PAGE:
The three person-IMC style panel, appointed by the British government to assess the state of paramilitary activity here, is due to publish its report. Regarding the IRA bit, you don’t have to be a clairvoyant to know what’s coming.

    The assessment won’t contradict what the Chief Constable has already said about the Provos but it will provide enough cover for those who wish to keep breathing life into the political corpse that is the Stormont Executive.

    The report will read something like this: the IRA still exists but isn’t a threat to the peace process and while some of its members murdered Kevin McGuigan, the leadership knew nothing about it. ..

    Those at risk from the Provos are those who have the misfortune to cross them in their own community. Just as it’s working-class Protestants – and not nationalists – who have most to fear from loyalist paramilitary thugs. ..

    Don’t imagine for a second that by setting up a security assessment panel, the British government is finally interested in tackling the paramilitarism still plaguing our society. Far from it.

    This is about waffle and window-dressing before restoring business as usual. The government anticipates that the security report will help bring down the curtain on the killing of Kevin McGuigan, to remove the body from the stage so to speak.

  • Granni Trixie

    The IRA may have fought against “Loyalists,The Orange and the British” but they killed many more – a cross-community enterprise you might say.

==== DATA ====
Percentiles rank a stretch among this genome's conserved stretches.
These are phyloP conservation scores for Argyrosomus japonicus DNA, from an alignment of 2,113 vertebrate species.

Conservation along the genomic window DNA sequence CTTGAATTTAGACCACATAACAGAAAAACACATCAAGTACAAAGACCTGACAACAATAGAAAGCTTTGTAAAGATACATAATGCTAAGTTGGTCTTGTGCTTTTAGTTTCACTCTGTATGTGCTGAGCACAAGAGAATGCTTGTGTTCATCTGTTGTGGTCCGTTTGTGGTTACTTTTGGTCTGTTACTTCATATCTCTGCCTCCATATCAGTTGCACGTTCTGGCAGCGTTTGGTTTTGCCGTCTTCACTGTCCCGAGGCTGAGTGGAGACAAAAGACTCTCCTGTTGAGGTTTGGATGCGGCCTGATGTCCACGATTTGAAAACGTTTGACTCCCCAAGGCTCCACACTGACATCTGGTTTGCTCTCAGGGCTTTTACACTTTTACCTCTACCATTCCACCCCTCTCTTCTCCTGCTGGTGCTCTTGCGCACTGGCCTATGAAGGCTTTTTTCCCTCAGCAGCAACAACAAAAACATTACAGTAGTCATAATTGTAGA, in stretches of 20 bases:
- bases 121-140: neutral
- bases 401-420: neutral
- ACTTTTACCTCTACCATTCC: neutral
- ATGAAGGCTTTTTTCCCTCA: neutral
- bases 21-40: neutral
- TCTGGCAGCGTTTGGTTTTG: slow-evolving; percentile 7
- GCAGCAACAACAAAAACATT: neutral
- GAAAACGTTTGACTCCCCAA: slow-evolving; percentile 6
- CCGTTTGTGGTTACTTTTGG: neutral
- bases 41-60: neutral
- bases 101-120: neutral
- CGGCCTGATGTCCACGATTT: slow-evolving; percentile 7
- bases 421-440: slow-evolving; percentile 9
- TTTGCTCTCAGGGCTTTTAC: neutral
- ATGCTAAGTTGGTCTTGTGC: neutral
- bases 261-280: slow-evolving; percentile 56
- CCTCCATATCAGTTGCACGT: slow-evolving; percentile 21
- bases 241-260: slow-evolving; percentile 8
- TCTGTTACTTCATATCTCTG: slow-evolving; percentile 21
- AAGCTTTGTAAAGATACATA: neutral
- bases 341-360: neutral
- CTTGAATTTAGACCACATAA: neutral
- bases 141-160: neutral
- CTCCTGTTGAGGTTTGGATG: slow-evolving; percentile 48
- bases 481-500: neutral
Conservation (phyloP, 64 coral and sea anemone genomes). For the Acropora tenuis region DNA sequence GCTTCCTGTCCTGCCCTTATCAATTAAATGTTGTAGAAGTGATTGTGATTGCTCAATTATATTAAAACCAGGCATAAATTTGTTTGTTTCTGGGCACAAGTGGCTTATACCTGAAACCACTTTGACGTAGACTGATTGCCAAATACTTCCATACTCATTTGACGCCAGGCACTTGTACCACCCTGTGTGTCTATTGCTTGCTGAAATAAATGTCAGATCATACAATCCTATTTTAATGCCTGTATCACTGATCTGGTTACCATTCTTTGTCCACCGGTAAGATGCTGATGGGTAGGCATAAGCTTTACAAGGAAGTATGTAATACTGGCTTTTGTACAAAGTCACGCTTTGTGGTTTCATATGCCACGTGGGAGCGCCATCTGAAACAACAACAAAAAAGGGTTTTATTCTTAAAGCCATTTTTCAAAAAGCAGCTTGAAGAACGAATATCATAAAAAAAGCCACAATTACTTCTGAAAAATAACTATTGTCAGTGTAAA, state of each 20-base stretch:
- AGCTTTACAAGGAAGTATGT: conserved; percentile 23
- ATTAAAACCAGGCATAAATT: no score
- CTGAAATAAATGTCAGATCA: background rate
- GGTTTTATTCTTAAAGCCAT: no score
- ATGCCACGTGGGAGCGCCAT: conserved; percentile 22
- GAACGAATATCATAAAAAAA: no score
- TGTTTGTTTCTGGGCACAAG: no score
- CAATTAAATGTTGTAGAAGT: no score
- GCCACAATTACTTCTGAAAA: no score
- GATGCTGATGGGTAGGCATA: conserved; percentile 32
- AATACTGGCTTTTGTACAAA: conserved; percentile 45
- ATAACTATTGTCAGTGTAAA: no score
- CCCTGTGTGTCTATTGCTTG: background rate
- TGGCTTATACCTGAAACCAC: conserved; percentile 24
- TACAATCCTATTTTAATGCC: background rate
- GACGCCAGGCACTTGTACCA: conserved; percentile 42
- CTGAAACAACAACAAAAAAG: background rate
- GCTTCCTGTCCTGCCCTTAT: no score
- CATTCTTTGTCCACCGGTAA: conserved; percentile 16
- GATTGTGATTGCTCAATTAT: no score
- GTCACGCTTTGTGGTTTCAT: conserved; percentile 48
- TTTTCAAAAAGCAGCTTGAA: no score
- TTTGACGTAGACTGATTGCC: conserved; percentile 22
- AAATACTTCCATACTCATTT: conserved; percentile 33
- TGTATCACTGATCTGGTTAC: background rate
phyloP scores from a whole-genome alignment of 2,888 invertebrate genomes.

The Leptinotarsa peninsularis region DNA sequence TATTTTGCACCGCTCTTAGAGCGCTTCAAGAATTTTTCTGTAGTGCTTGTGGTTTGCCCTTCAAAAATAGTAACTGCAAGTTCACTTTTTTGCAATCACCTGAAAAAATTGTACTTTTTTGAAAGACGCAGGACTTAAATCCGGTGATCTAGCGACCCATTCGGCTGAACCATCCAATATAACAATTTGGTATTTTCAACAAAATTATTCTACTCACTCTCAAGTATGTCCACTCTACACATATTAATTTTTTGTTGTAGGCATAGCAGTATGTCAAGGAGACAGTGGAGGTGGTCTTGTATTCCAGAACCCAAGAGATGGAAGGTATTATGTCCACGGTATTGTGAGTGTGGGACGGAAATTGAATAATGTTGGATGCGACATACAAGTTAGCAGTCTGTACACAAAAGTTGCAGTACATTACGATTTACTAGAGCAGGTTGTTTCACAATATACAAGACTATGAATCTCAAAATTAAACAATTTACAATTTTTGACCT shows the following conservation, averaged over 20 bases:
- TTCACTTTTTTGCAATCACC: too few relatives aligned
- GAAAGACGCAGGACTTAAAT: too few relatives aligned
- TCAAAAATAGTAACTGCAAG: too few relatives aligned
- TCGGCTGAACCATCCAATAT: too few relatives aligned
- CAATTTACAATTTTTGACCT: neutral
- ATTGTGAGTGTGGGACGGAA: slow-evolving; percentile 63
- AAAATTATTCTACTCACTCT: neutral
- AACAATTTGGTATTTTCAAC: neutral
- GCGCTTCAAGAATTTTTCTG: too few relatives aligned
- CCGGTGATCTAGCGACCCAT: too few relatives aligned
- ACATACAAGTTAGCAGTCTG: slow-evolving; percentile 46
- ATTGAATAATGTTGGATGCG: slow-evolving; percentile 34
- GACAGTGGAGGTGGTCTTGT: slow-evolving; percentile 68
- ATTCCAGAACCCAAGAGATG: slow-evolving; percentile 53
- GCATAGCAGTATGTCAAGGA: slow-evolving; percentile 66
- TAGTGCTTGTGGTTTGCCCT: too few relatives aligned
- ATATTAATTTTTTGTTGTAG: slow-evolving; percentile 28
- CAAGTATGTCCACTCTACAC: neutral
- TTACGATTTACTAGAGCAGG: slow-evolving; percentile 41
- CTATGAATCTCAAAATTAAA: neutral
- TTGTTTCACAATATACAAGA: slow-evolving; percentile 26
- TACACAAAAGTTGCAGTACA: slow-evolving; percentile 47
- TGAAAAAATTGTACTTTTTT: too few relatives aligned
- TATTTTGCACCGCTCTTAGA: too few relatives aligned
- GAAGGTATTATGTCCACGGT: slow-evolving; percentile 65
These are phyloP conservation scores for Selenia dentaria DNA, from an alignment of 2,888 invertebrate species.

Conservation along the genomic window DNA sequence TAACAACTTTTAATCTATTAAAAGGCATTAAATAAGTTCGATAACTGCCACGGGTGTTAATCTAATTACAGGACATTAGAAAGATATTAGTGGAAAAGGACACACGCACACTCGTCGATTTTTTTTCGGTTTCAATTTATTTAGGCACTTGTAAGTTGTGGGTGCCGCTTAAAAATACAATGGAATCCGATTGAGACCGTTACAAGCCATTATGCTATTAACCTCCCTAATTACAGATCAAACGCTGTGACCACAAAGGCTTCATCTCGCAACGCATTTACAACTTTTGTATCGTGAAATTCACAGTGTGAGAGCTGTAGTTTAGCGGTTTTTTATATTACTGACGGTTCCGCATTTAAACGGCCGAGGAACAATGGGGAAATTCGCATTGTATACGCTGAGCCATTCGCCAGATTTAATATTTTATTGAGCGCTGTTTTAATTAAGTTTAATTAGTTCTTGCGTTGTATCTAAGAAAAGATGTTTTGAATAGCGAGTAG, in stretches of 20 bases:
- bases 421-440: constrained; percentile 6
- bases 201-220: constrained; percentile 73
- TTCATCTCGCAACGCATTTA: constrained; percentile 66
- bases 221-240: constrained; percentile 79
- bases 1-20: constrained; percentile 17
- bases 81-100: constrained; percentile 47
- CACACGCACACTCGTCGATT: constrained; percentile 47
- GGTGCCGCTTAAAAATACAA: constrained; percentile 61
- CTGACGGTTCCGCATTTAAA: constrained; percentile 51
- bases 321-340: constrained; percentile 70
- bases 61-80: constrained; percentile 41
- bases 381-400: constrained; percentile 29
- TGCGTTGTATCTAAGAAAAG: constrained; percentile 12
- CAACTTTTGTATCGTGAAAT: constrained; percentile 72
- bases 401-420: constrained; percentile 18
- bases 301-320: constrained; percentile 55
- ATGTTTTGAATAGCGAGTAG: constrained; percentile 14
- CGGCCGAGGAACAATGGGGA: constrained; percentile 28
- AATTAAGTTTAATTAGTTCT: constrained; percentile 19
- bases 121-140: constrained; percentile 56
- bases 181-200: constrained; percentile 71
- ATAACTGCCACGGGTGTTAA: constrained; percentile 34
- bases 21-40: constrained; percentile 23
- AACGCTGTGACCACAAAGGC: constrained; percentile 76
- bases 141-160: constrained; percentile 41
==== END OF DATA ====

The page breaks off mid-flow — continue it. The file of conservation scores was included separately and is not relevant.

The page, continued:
As a rule I try not to cast up but given you’re still n denial…..

  • Zeno

    The Poppy commemorates soldiers who have died in War. It is of course possible to buy a Poppy and not condone the actions of some military personnel. The problem there is most of the IRA actions would be condemned by most people.

  • chrisjones2

    “carrying out civil crimes ”

    a new low in sophistry Robin

    Very civil to poison Dundalk water, beat a man to death in a barn, shoot down another like a dog in the street, cover up rape and incest

    Very civil indeed

  • Jack Stone

    Those IRA actions doesnt seem to bother the voters any considering that members of the IRA who served time in prison for those actions were elected (one from his prison cell at the height of the Troubles). The British war dead have killed more civilians than the IRA ever did but of course you don’t think you can pick and choose. You supported the British Military or you didn’t. So in your world, war crimes like the firebombing of Dresden, hospital ships deliberately sunk by British aircraft, the massacre of thousands of people in Kenya and the “Malayan Emergency” during the Cold War are supported by everyone who wears a poppy.

  • Zeno

    Just so I know where we are coming from. Are you an IRA SUPPORTER?

  • Jack Stone